Academic journal article Seoul Journal of Economics

Income, Health, and Suicide: Evidence from Individual Panel Data in Korea

Academic journal article Seoul Journal of Economics

Income, Health, and Suicide: Evidence from Individual Panel Data in Korea

Article excerpt

(ProQuest: ... denotes formulae omitted.)

I.Introduction

Suicide is a major public health concern worldwide and a particularly serious social issue in South Korea. Suicide rates in South Korea experienced a sharp rise during the last 15 years, especially among the elderly. The number of suicidal deaths per 100,000 increased from 7.3 in 1991 to 31.9 in 2011 before it fell slightly to 25.5 in 2016. Particularly, the suicide rate for the population 60 and older jumped from 13.3 in 1991 to 71.1 in 2010 and is currently 47.2.

Numerous studies from multiple disciplines have attempted to investigate the determining factors of suicide.1 However, research on the issue has been seriously restricted by lack of individual-level data on suicide. Previous studies based on micro data primarily investigated suicide attempts or suicidal thoughts (Goodwin et al. 2003; Kim et al. 2010; Lee et al. 2010; Chen et al. 2012). Although the effects of local or national economic conditions measured by unemployment and poverty rates have been examined (Noh 2006; Chang et al. 2009; Classen, and Dunn 2012; Phillips 2013; Lee, and Kang 2014), how individual economic status affects the risk of committing suicide is largely unknown.2

Limited evidence regarding the effects of individual health problems on suicide for the general population has also been presented although past studies have shown a positive relationship between poor health and suicide (Harris et al. 1994; Grabbe et al. 1997; Stenager, and Stenager 1998; Stenager et al. 1998; Palmier-Claus et al. 2012). These studies contained selection bias due to the use of small, clinic-based, selected, or non-representative samples; thus, they could not be applied to the general population.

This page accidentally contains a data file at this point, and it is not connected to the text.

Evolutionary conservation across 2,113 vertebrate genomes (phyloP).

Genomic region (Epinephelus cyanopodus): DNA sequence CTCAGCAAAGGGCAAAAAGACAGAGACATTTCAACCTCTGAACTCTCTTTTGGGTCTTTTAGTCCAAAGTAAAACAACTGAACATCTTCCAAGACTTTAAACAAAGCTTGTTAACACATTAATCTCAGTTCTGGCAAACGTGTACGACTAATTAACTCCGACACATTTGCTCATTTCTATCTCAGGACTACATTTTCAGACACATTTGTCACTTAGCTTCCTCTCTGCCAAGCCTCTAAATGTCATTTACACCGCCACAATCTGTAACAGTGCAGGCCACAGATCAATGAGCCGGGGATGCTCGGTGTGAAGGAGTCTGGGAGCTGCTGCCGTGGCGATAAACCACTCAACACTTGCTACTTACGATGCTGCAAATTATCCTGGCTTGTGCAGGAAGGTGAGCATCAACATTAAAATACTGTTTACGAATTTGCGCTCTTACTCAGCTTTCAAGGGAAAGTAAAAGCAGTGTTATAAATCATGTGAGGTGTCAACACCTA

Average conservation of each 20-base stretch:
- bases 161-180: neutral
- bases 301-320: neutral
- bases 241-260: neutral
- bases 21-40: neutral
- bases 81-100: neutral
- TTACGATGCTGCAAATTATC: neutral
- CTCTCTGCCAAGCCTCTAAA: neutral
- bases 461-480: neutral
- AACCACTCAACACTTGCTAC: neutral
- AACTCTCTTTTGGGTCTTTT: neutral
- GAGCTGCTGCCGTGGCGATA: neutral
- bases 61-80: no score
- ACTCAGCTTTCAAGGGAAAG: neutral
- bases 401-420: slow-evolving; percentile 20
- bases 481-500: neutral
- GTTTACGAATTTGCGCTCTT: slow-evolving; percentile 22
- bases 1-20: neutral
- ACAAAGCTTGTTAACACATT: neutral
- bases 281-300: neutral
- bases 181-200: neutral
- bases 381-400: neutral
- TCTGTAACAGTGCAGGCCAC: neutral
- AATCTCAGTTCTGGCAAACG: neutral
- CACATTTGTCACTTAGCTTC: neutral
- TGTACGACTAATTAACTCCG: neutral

In addition, although previous studies using a representative database pointed to chronic disease or disability as a determining factor for suicide, little is known about the combined effects of disease and disability in population-based samples. Erlangen and colleagues (2015) examined the association between 39 physical diseases and suicidal deaths in older adults and found that multiple physical diseases increased the risk of suicide. Lee and colleagues (2017) assessed the risk of suicide in relation to disability. Particularly, they examined variations in the risk of suicide for different sexes, ages, and income levels. The results showed that the risk of suicide is higher for people with disability than those without (Lee et al. 2017). A gap in the literature lies on the failure of these studies to consider the combined effects of functional limitations and diseases. Kaplan and colleagues (2007) analyzed how suicide risk differentials vary among people with diseases and functional impairments. The drawbacks are as follows: (1) they were unable to examine the effects specific to each disease and (2) their data relied on self-reported surveys.

We fill this gap in the literature by investigating how individual economic status and health affect the probability of suicidal death of Koreans aged 40 and older. This study is based on the analysis of the National Health Insurance Service National Sample Cohort (NHISNSC) data, which comprise individual panel data that looked into a sample of approximately one million individuals from 2002 to 2013. These sources provide information on the type of employment (wage earners vs. self-employed workers), income class, type and severity of disability, classifications of diseases, and basic personal characteristics. We can identify the individuals who committed suicide because the deceased in the sample are linked to the Cause of Death Statistics. Given that almost everyone in Korea is covered by the NHIS, the sample is representative of the entire population. The suicide rates by gender, age, and year estimated from the sample are similar to those obtained from the entire population. Using the data, we estimated logit models of the correlates of suicide. …

Search by... Author
Show... All Results Primary Sources Peer-reviewed

Oops!

An unknown error has occurred. Please click the button below to reload the page. If the problem persists, please try again in a little while.